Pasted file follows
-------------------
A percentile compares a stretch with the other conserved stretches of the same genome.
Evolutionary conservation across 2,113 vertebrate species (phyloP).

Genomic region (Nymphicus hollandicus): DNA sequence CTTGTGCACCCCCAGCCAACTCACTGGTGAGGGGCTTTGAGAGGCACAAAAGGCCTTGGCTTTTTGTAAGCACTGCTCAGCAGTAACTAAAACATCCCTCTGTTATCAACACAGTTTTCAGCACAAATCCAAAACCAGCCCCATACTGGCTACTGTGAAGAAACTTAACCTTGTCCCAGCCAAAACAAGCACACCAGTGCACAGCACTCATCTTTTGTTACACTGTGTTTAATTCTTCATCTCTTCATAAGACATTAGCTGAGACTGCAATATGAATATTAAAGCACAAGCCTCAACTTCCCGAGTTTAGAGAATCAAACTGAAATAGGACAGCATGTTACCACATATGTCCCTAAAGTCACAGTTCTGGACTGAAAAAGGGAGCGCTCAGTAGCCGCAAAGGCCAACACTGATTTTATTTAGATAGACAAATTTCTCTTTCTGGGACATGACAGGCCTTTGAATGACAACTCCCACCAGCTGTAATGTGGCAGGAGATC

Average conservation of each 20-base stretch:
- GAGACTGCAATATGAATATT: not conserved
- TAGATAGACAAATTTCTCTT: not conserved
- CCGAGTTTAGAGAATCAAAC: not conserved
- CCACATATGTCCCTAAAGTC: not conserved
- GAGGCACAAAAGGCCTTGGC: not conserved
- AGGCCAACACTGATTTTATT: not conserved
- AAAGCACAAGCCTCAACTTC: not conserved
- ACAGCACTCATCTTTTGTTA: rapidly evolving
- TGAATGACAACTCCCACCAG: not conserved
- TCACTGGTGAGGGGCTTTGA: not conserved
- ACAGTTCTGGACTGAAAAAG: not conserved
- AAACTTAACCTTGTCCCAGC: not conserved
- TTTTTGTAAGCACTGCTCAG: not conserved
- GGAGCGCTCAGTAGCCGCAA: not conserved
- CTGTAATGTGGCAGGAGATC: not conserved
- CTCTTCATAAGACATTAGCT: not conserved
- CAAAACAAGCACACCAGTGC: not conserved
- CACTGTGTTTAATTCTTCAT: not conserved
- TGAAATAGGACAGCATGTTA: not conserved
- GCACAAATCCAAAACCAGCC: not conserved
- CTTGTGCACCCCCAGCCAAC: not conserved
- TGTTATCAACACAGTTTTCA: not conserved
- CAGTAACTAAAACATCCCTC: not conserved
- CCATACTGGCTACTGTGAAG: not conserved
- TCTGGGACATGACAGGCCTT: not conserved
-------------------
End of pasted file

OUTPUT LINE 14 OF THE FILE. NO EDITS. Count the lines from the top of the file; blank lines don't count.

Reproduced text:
- TCACTGGTGAGGGGCTTTGA: not conserved